There was a rousing party congress to put the election workers in fine fettle. By and large, the campaign succeeded admirably in its object, which was to introduce Tom O'Higgins to an electorate which knew very little about him and to persuade over half a million of that electorate that they should vote for him on political as well as on personal grounds.
The party will have to beware, however, lest the moral victory which they appear to have won gives them delusions of grandeur.
The fact is that if Mr. Lemass were to go to the country tomorrow, he would almost certainly be returned, if only because Fine Gael are still, when it comes to the pinch, incapable of offering the electorate a convincing alternative government.
It is much easier to provide it with an attractive presidential candidate and a few political issues thrown in to spice the dish.
In this sense, the party's resounding success last week will only serve to paper over the crisis of identity which has been worrying Fine Gael ever since Mr. James Dillon's departure from the party leadership—and, indeed, for some time before that.
Finally, there is the labour party, which has come out of the election considerably worse than any other party.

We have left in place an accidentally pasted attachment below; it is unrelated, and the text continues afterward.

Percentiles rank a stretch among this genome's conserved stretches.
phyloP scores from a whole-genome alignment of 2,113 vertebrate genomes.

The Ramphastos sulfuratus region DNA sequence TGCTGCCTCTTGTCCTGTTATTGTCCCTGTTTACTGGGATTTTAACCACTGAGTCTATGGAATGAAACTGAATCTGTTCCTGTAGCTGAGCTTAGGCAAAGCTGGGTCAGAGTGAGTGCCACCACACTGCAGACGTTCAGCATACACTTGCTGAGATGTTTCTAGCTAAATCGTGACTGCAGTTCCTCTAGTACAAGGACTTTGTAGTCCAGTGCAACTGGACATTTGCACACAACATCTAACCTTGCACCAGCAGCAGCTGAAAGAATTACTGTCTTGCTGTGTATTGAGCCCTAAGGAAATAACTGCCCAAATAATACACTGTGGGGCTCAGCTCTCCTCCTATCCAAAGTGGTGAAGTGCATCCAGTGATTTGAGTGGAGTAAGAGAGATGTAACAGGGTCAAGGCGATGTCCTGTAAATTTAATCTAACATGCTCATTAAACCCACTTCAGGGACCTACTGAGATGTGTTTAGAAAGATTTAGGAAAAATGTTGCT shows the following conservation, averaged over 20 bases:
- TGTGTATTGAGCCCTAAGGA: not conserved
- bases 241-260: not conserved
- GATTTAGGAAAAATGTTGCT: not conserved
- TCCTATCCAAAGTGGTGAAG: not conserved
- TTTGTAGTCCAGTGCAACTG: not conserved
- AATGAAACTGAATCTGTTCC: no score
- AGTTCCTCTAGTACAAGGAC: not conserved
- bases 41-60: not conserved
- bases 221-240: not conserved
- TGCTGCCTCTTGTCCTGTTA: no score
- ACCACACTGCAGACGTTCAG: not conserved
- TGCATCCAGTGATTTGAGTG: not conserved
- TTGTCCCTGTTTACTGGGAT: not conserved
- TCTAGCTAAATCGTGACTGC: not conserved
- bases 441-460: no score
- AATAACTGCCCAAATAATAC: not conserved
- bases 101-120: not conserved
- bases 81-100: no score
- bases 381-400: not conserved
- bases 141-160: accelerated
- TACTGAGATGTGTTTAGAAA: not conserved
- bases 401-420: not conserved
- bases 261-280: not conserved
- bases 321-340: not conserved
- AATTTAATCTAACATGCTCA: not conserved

When the government—presumably with this in mind—postponed the local government elections (which were to have been held concurrently with the presidential election) until next year, labour was faced with the difficulty of mounting two separate campaigns.
In the circumstances, they decided to abandon the presidency, to the great relief of the Fianna Fail leadership. In the event, labour
were conspicuous by their absence from one of the most exciting political contests of recent years and have clearly suffered because of this.
Much of the blame here must he apportioned to the labour leaders, who not only failed to put up a labour candidate but who failed to adopt any consistent attitude towards the two candidates who presented themselves.
The leader of the party, Mr. Corisb, told his followers to vote according to their consciences: some labour TD's told labour supporters not to vote at all, and the vice-chairman of the party told them to vote for Mr. O'Higgins—a plea which seemed to owe more to the strength of Mr. De Valera's personality than to any allegedly socialist tendencies in Mr. O'Higgins' thinking.